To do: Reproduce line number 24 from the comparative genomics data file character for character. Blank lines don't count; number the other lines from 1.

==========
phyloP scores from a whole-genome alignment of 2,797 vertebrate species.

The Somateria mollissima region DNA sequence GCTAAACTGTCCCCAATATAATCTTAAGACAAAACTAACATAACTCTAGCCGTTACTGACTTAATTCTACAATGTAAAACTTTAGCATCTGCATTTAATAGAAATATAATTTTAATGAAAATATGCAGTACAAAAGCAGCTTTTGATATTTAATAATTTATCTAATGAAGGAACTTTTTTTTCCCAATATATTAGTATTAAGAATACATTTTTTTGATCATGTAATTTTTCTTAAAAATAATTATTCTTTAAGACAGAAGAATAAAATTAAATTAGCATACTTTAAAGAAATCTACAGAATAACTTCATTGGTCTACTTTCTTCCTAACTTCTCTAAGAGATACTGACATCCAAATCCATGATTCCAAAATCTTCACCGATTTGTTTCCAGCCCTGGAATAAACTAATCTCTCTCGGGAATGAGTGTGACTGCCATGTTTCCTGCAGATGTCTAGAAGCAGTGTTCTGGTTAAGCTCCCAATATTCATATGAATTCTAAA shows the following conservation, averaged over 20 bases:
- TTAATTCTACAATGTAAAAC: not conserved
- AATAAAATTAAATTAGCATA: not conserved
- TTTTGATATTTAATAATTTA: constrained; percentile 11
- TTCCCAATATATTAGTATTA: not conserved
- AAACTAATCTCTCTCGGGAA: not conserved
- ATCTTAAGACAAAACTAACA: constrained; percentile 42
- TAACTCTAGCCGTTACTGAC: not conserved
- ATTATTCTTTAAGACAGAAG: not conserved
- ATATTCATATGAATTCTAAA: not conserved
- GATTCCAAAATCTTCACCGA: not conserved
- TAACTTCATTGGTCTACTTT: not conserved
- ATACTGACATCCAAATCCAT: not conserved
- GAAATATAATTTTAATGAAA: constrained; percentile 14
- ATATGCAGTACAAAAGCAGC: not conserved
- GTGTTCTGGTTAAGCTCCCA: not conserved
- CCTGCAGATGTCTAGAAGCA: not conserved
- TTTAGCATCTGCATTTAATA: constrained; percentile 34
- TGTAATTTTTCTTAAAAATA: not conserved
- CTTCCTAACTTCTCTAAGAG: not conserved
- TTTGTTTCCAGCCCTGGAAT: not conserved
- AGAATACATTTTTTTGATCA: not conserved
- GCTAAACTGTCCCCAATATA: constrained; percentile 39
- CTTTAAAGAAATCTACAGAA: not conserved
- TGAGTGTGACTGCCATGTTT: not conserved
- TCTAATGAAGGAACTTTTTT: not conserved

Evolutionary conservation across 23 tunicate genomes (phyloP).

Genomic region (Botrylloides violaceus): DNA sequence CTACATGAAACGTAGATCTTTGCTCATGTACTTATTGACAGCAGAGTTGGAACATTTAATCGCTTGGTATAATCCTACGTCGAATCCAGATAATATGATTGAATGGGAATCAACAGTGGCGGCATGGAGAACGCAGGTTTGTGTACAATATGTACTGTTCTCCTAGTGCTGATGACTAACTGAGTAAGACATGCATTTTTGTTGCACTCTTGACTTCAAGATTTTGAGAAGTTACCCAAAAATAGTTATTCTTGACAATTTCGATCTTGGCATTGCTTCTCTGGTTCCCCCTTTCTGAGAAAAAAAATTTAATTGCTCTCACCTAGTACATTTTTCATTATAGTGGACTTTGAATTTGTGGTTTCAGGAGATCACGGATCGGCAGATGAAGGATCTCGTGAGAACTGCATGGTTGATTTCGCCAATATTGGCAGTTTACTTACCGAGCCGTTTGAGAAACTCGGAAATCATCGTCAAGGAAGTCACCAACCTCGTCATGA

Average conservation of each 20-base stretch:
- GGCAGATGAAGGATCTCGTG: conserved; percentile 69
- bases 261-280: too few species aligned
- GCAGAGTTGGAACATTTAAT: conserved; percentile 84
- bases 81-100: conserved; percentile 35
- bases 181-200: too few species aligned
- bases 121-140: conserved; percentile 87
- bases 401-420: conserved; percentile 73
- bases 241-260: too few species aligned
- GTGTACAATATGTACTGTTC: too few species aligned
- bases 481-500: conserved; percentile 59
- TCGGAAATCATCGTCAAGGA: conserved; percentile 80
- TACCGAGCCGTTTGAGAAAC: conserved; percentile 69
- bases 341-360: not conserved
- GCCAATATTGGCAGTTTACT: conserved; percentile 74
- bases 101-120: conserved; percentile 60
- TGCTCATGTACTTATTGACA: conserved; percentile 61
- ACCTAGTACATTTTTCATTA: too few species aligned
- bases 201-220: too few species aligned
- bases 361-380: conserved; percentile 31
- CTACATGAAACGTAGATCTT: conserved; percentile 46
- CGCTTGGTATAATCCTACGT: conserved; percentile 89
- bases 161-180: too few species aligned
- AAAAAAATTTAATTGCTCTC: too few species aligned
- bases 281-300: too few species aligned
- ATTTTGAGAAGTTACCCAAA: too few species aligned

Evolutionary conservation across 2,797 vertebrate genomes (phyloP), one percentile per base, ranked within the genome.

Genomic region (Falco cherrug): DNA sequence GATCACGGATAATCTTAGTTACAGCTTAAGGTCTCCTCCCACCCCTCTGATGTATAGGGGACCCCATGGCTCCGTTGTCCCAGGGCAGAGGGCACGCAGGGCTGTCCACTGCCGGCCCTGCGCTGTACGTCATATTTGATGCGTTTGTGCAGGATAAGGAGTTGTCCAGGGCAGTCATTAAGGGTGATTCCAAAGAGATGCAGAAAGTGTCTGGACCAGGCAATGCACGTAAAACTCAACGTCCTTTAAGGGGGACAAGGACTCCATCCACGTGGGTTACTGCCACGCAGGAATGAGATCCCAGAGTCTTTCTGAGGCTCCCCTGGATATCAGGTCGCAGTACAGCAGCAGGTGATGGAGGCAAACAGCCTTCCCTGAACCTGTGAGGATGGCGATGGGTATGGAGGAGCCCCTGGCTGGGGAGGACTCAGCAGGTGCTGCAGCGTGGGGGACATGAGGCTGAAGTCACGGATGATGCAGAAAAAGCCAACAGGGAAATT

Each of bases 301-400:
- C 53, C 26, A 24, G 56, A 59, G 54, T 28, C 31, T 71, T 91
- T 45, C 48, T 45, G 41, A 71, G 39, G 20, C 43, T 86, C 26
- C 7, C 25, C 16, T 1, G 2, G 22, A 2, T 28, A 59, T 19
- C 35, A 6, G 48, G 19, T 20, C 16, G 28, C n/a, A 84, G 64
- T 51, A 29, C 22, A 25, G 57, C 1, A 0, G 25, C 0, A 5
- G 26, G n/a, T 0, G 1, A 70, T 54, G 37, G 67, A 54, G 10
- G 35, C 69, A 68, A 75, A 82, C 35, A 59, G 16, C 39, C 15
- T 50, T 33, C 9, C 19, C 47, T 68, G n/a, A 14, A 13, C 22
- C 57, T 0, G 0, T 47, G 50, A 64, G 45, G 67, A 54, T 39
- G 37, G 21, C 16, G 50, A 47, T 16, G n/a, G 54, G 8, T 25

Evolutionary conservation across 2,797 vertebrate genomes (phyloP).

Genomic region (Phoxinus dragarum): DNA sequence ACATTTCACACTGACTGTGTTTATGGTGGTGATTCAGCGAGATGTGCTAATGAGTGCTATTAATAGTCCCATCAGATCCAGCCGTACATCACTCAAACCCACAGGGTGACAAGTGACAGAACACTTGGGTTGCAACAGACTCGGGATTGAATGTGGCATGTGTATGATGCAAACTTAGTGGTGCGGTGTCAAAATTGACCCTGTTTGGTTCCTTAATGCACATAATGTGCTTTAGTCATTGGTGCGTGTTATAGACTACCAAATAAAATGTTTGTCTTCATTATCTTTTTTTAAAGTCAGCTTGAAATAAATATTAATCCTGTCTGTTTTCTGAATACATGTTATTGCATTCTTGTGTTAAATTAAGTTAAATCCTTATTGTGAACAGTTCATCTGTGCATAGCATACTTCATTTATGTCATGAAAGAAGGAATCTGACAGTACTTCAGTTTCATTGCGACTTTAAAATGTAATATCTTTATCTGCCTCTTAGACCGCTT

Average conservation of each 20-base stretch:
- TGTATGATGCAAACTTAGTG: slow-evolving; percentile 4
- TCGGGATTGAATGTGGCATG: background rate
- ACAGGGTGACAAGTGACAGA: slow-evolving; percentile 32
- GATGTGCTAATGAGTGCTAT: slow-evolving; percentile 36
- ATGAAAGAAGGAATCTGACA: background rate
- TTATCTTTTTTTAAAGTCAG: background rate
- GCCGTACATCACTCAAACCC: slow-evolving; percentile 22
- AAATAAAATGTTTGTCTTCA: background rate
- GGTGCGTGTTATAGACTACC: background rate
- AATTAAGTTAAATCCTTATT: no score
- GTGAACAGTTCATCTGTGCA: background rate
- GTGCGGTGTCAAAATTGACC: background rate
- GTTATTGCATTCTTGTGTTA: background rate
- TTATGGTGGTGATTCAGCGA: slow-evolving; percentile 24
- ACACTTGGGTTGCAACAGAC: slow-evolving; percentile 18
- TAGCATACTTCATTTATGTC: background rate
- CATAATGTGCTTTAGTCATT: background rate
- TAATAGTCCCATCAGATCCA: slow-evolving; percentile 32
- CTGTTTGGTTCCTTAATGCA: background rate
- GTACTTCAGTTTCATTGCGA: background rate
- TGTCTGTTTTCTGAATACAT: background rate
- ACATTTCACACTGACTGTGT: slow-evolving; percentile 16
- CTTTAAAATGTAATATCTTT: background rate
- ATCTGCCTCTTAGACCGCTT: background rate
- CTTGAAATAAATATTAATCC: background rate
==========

- GCTAAACTGTCCCCAATATA: constrained; percentile 39